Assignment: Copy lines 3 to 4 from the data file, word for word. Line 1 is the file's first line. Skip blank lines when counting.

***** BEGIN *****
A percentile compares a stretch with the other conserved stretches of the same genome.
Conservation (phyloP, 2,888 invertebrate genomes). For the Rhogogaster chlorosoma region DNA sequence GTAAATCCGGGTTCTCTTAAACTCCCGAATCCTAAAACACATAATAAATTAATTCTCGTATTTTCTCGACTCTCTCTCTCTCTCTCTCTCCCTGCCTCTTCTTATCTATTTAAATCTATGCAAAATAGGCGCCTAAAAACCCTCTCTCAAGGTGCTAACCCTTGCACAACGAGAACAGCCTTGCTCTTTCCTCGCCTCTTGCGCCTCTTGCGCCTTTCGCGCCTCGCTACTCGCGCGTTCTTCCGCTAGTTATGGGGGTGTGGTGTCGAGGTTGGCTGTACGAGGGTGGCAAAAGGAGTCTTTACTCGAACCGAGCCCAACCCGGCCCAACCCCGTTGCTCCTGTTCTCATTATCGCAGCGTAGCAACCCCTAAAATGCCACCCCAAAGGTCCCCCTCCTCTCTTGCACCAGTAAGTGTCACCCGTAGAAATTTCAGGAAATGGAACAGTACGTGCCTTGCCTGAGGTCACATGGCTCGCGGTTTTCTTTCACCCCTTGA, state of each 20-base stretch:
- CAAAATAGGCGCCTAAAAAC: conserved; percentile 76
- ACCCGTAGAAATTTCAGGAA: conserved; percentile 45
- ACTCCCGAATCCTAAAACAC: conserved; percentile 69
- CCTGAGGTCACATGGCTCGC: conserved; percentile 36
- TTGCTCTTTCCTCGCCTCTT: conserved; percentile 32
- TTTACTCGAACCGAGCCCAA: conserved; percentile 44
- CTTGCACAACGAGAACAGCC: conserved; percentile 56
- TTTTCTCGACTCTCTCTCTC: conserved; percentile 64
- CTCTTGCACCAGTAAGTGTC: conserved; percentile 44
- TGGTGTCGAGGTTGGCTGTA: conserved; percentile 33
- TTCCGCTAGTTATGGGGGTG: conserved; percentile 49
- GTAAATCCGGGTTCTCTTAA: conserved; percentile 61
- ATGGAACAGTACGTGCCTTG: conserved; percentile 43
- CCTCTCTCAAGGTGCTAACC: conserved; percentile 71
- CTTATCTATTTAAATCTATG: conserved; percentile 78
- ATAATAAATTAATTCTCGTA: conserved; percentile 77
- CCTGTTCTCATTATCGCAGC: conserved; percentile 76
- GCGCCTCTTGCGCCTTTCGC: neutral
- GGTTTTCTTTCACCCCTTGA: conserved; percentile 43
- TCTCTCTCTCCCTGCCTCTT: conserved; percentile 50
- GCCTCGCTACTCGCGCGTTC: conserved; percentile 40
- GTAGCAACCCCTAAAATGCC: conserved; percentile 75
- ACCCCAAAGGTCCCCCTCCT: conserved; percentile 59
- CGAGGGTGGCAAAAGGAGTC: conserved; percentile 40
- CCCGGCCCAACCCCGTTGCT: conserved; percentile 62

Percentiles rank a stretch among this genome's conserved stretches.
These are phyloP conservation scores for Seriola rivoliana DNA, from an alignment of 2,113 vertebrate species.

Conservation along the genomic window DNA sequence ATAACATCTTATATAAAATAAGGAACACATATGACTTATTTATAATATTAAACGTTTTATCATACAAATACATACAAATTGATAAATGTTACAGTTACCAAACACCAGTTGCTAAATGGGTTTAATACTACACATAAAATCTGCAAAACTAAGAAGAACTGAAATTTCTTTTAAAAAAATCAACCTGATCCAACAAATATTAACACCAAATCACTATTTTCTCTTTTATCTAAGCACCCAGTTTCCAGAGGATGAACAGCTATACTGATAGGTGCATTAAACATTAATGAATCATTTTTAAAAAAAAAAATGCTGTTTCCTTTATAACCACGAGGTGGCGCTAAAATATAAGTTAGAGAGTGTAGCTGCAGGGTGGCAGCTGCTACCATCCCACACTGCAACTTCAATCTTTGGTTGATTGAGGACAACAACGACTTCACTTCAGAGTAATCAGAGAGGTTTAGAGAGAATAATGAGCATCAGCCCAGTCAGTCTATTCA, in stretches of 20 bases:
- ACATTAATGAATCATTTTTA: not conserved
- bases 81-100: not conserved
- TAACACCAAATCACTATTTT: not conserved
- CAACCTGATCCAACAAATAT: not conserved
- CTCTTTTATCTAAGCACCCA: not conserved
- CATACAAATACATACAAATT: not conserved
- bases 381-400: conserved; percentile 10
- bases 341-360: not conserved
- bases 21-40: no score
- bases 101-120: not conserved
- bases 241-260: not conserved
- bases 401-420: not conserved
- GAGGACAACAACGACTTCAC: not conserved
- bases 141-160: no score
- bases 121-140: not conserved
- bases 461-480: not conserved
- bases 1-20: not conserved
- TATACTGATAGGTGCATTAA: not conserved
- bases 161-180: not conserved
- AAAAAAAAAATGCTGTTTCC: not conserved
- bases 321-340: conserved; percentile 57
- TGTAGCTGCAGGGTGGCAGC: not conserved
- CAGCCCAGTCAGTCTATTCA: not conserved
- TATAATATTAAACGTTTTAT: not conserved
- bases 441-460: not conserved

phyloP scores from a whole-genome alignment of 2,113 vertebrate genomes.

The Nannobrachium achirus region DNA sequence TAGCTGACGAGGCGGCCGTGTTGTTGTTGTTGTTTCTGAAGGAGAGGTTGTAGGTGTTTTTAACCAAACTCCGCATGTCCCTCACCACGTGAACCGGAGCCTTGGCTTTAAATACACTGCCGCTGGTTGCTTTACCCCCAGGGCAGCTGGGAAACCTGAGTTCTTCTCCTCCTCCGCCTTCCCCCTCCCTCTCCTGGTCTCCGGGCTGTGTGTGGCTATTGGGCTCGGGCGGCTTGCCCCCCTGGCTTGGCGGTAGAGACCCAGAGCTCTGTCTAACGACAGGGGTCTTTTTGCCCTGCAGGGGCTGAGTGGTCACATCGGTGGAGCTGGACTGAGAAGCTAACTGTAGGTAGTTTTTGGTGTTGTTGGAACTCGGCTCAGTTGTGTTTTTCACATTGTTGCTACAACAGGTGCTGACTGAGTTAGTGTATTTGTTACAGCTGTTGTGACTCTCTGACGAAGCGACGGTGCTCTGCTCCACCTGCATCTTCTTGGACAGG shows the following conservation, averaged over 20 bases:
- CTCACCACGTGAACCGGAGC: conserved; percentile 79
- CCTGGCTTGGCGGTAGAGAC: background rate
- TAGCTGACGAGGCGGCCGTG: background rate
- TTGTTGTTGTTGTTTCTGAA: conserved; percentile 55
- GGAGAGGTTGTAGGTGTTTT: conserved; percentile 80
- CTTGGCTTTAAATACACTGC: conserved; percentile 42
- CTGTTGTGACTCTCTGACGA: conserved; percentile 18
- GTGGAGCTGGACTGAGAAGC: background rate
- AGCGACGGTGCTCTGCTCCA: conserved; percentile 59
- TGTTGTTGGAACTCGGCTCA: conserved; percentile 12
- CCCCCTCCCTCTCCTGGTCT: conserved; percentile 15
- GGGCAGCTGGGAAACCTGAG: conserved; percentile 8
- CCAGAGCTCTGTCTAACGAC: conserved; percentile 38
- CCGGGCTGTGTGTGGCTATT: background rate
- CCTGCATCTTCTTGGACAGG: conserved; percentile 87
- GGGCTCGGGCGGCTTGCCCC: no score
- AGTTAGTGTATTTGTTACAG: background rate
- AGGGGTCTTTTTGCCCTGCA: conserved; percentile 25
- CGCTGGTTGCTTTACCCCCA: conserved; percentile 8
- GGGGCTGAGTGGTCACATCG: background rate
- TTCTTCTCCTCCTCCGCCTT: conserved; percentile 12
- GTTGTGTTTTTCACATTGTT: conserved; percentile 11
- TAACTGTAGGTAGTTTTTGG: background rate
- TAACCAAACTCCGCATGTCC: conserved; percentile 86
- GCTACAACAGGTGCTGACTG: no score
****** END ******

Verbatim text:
- CAAAATAGGCGCCTAAAAAC: conserved; percentile 76
- ACCCGTAGAAATTTCAGGAA: conserved; percentile 45